Bernice “Benny” Summerfield received a message from her friend Victor asking her to meet him at Orbos, but he never showed. So she sent a message to the Doctor to pick her up. While on the way, the Seventh Doctor and Ace received another message from the Doctor’s friend Remnex, warning them to “beware the dark flame” before ending in a dying scream. But when the TARDIS lands on Orbos, Remnex is right there, happy, healthy, and unaware of any problems.
It doesn’t take long for things to go wrong. The Doctor is deeply concerned about the dangerous temporal damage inherent in the black light experiments being performed on Orbos. Victor is there, far below planet surface, being used as forced labour. Remnex is murdered – and Professor Slyde is determined to pin the crime on either Benny or the newcomers. Why was inoffensive Remnex killed? What is the relic that Victor is being forced to uncover? And what relationship is there between the black light experiment and the Cult of the Dark Flame?
When The Dark Flame first came out, it must have been a bit of whiplash for Big Finish fans. The first audio Benny/Doctor/Ace adventure, The Shadow of the Scourge, had come out two years earlier; the previous Seventh Doctor audio adventure had been the early-period, comical Bang-Bang-a-Boom! with Mel. Now suddenly a sombre Seventh Doctor is traveling with a post-Survival Ace. (The days of Big Finish wedging their adventures, however loosely, into televised canon are still in the future.)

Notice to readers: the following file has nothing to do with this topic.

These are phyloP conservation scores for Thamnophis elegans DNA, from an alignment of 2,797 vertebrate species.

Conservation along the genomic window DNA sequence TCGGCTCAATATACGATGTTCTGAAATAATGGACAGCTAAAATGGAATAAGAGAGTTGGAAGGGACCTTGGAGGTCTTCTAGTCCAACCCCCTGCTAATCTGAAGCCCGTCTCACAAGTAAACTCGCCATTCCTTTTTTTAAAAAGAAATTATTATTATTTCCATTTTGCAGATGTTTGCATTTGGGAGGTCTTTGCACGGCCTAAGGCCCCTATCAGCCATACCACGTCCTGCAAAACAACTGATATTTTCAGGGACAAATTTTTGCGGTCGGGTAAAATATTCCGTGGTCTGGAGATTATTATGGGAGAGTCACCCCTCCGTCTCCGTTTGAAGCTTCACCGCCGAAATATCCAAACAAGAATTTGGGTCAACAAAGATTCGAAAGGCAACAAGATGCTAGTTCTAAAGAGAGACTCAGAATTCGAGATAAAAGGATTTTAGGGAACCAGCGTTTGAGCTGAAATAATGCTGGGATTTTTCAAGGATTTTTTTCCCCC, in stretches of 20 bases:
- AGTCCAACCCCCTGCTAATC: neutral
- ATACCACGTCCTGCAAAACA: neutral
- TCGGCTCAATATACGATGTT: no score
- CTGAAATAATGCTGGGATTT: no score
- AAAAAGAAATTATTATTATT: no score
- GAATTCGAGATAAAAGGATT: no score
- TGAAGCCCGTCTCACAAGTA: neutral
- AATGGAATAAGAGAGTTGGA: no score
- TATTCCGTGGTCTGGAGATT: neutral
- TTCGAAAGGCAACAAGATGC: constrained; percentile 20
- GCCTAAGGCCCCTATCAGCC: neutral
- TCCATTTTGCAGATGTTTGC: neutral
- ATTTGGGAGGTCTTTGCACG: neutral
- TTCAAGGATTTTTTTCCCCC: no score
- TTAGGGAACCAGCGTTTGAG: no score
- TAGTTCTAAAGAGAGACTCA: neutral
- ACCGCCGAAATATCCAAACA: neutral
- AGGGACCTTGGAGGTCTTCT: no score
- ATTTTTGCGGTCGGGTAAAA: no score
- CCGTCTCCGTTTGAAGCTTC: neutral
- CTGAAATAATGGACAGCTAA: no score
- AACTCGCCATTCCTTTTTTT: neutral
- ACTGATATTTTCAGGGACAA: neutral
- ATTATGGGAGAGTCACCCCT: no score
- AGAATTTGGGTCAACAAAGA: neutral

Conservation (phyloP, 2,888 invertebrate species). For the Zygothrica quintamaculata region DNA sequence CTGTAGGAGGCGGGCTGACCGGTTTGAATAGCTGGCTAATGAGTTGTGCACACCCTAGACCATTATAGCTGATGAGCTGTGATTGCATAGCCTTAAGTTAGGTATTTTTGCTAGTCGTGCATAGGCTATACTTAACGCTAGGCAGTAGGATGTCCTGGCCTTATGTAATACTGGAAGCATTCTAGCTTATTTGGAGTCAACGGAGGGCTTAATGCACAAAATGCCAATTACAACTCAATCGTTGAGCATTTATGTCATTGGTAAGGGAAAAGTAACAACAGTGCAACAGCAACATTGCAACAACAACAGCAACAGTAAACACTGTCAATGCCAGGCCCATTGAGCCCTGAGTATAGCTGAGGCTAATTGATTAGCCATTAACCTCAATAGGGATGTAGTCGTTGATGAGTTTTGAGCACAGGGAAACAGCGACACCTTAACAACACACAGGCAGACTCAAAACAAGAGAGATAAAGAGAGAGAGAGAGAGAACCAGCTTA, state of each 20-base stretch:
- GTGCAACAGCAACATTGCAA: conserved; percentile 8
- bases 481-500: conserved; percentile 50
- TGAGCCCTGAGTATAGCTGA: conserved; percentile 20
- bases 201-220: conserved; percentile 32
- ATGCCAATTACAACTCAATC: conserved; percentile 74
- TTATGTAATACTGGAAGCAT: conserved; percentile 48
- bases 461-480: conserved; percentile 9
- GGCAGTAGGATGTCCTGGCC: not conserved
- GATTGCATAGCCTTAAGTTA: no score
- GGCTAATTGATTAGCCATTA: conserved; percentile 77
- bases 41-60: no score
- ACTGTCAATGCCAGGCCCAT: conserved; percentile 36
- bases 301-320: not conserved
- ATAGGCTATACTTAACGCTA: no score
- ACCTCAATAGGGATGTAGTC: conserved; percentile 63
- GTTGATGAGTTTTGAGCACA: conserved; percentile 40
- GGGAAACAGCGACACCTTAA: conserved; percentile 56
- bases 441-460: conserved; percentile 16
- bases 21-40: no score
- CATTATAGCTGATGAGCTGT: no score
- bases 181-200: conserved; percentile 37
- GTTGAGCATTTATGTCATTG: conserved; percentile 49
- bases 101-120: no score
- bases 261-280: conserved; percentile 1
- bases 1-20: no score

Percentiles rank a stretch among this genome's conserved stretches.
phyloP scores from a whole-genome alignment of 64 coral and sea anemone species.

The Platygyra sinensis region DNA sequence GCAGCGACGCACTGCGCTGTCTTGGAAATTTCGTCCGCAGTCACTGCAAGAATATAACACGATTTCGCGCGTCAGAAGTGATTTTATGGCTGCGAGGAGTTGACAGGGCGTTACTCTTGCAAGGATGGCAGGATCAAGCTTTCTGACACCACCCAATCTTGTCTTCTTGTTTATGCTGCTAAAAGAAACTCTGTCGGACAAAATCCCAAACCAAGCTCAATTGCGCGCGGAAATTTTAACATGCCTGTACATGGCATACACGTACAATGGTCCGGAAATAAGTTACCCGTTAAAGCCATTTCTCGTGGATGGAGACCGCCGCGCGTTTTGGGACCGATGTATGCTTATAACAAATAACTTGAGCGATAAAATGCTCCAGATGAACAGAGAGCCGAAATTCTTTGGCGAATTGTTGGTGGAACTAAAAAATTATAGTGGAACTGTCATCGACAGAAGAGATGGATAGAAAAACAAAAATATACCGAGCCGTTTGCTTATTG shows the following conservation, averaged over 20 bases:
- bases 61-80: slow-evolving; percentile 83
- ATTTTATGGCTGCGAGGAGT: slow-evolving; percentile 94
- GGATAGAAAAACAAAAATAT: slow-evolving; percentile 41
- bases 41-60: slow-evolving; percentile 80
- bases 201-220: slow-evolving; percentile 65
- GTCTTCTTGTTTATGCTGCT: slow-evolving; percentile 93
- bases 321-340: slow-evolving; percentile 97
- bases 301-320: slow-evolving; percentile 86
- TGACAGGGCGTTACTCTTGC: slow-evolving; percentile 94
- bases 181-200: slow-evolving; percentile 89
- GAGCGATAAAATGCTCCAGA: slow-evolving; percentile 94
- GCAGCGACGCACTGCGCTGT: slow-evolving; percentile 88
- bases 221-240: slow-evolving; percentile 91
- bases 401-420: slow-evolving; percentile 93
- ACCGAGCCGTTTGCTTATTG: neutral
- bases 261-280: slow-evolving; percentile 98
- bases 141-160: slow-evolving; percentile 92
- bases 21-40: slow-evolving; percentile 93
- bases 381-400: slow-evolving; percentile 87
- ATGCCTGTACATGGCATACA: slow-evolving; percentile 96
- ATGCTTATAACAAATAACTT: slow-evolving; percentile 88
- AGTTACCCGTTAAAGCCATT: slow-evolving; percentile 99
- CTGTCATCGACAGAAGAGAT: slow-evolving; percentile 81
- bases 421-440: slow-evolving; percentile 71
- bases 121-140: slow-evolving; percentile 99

What didn’t fit then has become problematic now. Unlike most of the other Big Finish adventures, The Dark Flame simply isn’t a standalone story. Nor can it be completed by buying another Big Finish adventure – in fact, that would only make the problem worse, because this Ace is not the Ace from Big Finish’s previous releases. According to the dialogue, the Ace in The Dark Flame is specifically the Ace from the Virgin New Adventures books. This aims the story directly at those classic fans who kept up with the novels (and not necessarily Doctor Who Magazine) during the cancellation – and at those people only. The Dark Flame even has the tone of those Virgin novels – it’s darker, more adult, and a great deal angstier than anything shown on TV or in the DWM comic.
It’s possible to listen to the story and just handwave that portion as an alternate universe. But when Baxendale made the decision to link his story to those novels, he also linked its future to theirs… and they have been out of print for years.
The Dark Flame (by Trevor Baxendale; starring Sylvester McCoy, Sophie Aldred, Lisa Bowerman) was released by Big Finish Productions in March 2003.